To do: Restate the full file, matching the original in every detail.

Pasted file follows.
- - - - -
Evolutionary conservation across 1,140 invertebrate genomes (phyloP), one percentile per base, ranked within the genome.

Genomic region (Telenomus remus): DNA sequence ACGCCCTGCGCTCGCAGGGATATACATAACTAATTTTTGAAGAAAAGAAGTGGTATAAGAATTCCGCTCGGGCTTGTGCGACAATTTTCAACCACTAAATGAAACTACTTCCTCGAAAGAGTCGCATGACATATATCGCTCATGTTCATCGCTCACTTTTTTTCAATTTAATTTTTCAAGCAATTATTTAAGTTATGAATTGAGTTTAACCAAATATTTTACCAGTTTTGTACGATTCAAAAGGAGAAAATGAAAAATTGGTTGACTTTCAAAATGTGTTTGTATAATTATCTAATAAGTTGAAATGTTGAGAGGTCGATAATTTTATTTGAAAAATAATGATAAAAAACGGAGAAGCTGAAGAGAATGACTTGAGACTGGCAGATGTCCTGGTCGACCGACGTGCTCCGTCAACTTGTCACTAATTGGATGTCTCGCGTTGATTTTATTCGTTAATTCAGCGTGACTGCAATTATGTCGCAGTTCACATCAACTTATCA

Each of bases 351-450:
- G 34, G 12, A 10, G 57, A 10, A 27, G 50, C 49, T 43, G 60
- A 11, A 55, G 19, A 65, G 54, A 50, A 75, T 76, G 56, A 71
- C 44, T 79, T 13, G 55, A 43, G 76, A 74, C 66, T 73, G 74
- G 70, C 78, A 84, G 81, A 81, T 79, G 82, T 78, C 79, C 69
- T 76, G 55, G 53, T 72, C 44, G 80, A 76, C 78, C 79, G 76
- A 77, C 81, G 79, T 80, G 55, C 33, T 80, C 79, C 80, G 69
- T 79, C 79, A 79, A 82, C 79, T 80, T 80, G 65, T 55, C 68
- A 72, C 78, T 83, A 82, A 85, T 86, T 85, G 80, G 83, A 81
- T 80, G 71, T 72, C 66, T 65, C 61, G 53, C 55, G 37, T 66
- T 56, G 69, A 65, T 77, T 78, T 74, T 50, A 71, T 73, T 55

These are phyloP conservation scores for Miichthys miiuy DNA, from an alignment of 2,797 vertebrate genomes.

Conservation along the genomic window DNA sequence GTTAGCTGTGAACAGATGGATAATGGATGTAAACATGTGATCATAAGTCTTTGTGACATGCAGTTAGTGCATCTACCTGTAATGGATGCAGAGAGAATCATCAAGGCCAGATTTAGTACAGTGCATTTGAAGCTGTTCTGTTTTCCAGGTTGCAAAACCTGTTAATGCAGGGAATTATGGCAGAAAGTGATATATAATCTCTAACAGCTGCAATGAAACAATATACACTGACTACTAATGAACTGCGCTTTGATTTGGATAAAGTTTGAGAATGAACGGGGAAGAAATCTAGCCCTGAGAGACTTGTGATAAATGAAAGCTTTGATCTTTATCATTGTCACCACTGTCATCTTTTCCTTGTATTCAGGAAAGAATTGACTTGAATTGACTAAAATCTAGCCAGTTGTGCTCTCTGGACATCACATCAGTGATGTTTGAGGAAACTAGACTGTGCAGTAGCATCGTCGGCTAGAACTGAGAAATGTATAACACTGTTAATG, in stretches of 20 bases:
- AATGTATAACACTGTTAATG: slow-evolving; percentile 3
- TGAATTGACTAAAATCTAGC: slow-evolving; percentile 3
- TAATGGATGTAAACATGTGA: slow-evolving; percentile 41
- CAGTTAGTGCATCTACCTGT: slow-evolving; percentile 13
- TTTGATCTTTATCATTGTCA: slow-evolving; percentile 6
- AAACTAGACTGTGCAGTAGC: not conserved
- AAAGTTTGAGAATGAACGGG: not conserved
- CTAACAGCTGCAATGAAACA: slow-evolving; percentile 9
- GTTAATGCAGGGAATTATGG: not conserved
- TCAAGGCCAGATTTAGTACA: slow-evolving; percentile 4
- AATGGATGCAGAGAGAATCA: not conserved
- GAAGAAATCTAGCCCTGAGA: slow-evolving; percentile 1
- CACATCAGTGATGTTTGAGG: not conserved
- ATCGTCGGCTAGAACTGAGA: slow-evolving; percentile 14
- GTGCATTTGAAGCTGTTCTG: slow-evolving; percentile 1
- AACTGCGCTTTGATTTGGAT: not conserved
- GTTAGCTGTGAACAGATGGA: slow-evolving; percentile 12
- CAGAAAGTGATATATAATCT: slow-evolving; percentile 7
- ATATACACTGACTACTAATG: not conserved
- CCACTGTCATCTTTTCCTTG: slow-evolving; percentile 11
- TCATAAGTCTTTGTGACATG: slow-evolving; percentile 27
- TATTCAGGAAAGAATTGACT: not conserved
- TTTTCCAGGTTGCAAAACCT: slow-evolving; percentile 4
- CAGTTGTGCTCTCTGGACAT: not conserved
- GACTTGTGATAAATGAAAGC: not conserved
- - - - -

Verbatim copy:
Evolutionary conservation across 1,140 invertebrate genomes (phyloP), one percentile per base, ranked within the genome.

Genomic region (Telenomus remus): DNA sequence ACGCCCTGCGCTCGCAGGGATATACATAACTAATTTTTGAAGAAAAGAAGTGGTATAAGAATTCCGCTCGGGCTTGTGCGACAATTTTCAACCACTAAATGAAACTACTTCCTCGAAAGAGTCGCATGACATATATCGCTCATGTTCATCGCTCACTTTTTTTCAATTTAATTTTTCAAGCAATTATTTAAGTTATGAATTGAGTTTAACCAAATATTTTACCAGTTTTGTACGATTCAAAAGGAGAAAATGAAAAATTGGTTGACTTTCAAAATGTGTTTGTATAATTATCTAATAAGTTGAAATGTTGAGAGGTCGATAATTTTATTTGAAAAATAATGATAAAAAACGGAGAAGCTGAAGAGAATGACTTGAGACTGGCAGATGTCCTGGTCGACCGACGTGCTCCGTCAACTTGTCACTAATTGGATGTCTCGCGTTGATTTTATTCGTTAATTCAGCGTGACTGCAATTATGTCGCAGTTCACATCAACTTATCA

Each of bases 351-450:
- G 34, G 12, A 10, G 57, A 10, A 27, G 50, C 49, T 43, G 60
- A 11, A 55, G 19, A 65, G 54, A 50, A 75, T 76, G 56, A 71
- C 44, T 79, T 13, G 55, A 43, G 76, A 74, C 66, T 73, G 74
- G 70, C 78, A 84, G 81, A 81, T 79, G 82, T 78, C 79, C 69
- T 76, G 55, G 53, T 72, C 44, G 80, A 76, C 78, C 79, G 76
- A 77, C 81, G 79, T 80, G 55, C 33, T 80, C 79, C 80, G 69
- T 79, C 79, A 79, A 82, C 79, T 80, T 80, G 65, T 55, C 68
- A 72, C 78, T 83, A 82, A 85, T 86, T 85, G 80, G 83, A 81
- T 80, G 71, T 72, C 66, T 65, C 61, G 53, C 55, G 37, T 66
- T 56, G 69, A 65, T 77, T 78, T 74, T 50, A 71, T 73, T 55

These are phyloP conservation scores for Miichthys miiuy DNA, from an alignment of 2,797 vertebrate genomes.

Conservation along the genomic window DNA sequence GTTAGCTGTGAACAGATGGATAATGGATGTAAACATGTGATCATAAGTCTTTGTGACATGCAGTTAGTGCATCTACCTGTAATGGATGCAGAGAGAATCATCAAGGCCAGATTTAGTACAGTGCATTTGAAGCTGTTCTGTTTTCCAGGTTGCAAAACCTGTTAATGCAGGGAATTATGGCAGAAAGTGATATATAATCTCTAACAGCTGCAATGAAACAATATACACTGACTACTAATGAACTGCGCTTTGATTTGGATAAAGTTTGAGAATGAACGGGGAAGAAATCTAGCCCTGAGAGACTTGTGATAAATGAAAGCTTTGATCTTTATCATTGTCACCACTGTCATCTTTTCCTTGTATTCAGGAAAGAATTGACTTGAATTGACTAAAATCTAGCCAGTTGTGCTCTCTGGACATCACATCAGTGATGTTTGAGGAAACTAGACTGTGCAGTAGCATCGTCGGCTAGAACTGAGAAATGTATAACACTGTTAATG, in stretches of 20 bases:
- AATGTATAACACTGTTAATG: slow-evolving; percentile 3
- TGAATTGACTAAAATCTAGC: slow-evolving; percentile 3
- TAATGGATGTAAACATGTGA: slow-evolving; percentile 41
- CAGTTAGTGCATCTACCTGT: slow-evolving; percentile 13
- TTTGATCTTTATCATTGTCA: slow-evolving; percentile 6
- AAACTAGACTGTGCAGTAGC: not conserved
- AAAGTTTGAGAATGAACGGG: not conserved
- CTAACAGCTGCAATGAAACA: slow-evolving; percentile 9
- GTTAATGCAGGGAATTATGG: not conserved
- TCAAGGCCAGATTTAGTACA: slow-evolving; percentile 4
- AATGGATGCAGAGAGAATCA: not conserved
- GAAGAAATCTAGCCCTGAGA: slow-evolving; percentile 1
- CACATCAGTGATGTTTGAGG: not conserved
- ATCGTCGGCTAGAACTGAGA: slow-evolving; percentile 14
- GTGCATTTGAAGCTGTTCTG: slow-evolving; percentile 1
- AACTGCGCTTTGATTTGGAT: not conserved
- GTTAGCTGTGAACAGATGGA: slow-evolving; percentile 12
- CAGAAAGTGATATATAATCT: slow-evolving; percentile 7
- ATATACACTGACTACTAATG: not conserved
- CCACTGTCATCTTTTCCTTG: slow-evolving; percentile 11
- TCATAAGTCTTTGTGACATG: slow-evolving; percentile 27
- TATTCAGGAAAGAATTGACT: not conserved
- TTTTCCAGGTTGCAAAACCT: slow-evolving; percentile 4
- CAGTTGTGCTCTCTGGACAT: not conserved
- GACTTGTGATAAATGAAAGC: not conserved